Microsoft then promptly pulled the download :(Quote:
Microsoft Released Private Folder 1.0 for Windows XP
Posted By Bink on July 6, 2006 at 2:01 PM
Microsoft have released Private Folder 1.0, which lets you have a folder called ‘My Private Folder’ which you can password protect.
Microsoft Private Folder 1.0 is a useful tool for you to protect your private data when your friends, colleagues, kids or other people share your PC or account. With this tool, you will get one password protected folder called ‘My Private Folder’ in your account to save your personal files.
You can grab a copy of it HERE (However this requires a “Genuine” version of Windows-As most free Microsoft software requires now days.)
Following an outcry from corporate customers, Microsoft is removing an add-on feature to Windows that allowed users to create password-protected folders.
The feature was introduced as a free download last week. Almost immediately, people raised questions over how businesses would grapple with the ability of individual workers to encrypt their data.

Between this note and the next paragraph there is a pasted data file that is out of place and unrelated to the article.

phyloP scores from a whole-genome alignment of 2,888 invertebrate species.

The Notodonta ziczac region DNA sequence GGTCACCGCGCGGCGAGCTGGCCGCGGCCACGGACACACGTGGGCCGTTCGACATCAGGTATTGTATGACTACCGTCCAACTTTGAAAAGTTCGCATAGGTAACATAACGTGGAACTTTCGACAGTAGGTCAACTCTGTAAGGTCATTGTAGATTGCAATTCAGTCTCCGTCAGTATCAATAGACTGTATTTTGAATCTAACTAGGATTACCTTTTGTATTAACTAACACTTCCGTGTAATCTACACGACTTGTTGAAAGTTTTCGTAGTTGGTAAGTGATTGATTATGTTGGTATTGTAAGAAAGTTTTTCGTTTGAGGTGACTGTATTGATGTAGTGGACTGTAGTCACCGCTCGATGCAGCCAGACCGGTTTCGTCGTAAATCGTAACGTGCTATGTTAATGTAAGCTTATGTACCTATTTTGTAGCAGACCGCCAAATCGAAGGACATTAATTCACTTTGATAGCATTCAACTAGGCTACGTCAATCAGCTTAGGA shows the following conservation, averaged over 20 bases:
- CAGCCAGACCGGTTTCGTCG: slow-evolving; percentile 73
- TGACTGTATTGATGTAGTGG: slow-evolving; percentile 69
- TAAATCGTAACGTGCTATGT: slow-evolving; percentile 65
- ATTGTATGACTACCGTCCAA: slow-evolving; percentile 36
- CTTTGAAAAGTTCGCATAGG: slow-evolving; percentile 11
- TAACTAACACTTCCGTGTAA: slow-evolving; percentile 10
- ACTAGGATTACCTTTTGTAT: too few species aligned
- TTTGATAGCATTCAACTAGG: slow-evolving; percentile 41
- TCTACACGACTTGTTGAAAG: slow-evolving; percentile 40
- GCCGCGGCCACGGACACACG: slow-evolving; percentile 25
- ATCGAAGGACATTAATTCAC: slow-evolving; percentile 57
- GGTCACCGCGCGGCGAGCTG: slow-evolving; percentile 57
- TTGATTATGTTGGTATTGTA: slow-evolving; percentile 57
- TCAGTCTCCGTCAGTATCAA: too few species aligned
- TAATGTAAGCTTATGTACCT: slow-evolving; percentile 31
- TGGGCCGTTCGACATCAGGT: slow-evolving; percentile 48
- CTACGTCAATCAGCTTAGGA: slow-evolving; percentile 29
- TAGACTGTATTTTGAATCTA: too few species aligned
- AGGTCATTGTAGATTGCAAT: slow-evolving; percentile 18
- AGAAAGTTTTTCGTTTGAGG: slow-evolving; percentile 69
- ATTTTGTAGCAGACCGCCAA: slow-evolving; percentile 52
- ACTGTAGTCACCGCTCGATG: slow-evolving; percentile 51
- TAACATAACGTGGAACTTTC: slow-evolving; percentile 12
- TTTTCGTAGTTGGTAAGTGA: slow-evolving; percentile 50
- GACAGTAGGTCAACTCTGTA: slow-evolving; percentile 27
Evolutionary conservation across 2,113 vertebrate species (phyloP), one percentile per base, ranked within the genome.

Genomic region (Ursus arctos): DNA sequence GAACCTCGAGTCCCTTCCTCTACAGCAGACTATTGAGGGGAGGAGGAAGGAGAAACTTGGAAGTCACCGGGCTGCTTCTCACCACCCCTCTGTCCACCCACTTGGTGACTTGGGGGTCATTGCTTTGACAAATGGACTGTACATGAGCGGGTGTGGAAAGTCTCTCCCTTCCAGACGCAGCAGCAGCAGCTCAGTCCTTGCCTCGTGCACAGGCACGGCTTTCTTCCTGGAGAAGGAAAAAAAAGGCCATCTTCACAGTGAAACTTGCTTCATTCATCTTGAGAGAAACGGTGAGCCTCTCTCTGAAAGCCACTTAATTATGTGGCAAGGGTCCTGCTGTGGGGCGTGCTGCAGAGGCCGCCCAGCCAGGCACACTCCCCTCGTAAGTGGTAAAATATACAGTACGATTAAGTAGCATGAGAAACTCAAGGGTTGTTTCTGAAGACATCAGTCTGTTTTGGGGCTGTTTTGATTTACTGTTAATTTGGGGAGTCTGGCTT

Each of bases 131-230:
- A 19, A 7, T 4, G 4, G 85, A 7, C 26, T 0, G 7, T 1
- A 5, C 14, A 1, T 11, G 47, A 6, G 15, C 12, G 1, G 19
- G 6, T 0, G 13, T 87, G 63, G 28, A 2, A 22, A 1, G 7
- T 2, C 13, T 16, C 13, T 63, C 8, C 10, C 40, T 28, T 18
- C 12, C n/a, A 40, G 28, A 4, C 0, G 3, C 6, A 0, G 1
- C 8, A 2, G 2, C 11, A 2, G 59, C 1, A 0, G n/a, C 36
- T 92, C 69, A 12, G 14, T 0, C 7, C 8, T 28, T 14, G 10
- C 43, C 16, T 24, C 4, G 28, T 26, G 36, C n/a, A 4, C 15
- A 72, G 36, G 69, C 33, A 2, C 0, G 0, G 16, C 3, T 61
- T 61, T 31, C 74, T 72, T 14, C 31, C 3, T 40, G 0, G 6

"Private Folder 1.0 was designed as a benefit for customers running genuine Windows," Microsoft said in a statement to CNET News.com on Friday. "However, we received feedback about concerns around manageability, data recovery and encryption, and based on that feedback, we are removing the application today. This change will take effect shortly."
When it added the feature, Microsoft touted it as "a useful tool...to protect your private data when friends, colleagues, kids or other people share your PC or account."
However, others spotted potential problems.
"Oh great, have they even thought about the impact this could have on enterprises. I'm already trying to frantically find information on this product so that A) I can block to all our desktops and B) figure out how we then support it when users inevitably lose files. I can see the benefit in this product for home users, but it's a bit of a sloppy release by Microsoft," Stuart Graham said in a posting on Windows Server-related site MSBlog.
It is still available for download - however before it was lost forever I grabbed it here.
Or see attached.
P.S Note to Admin - we might not be able to re-distribute this here after Microsoft officially pull it from their website.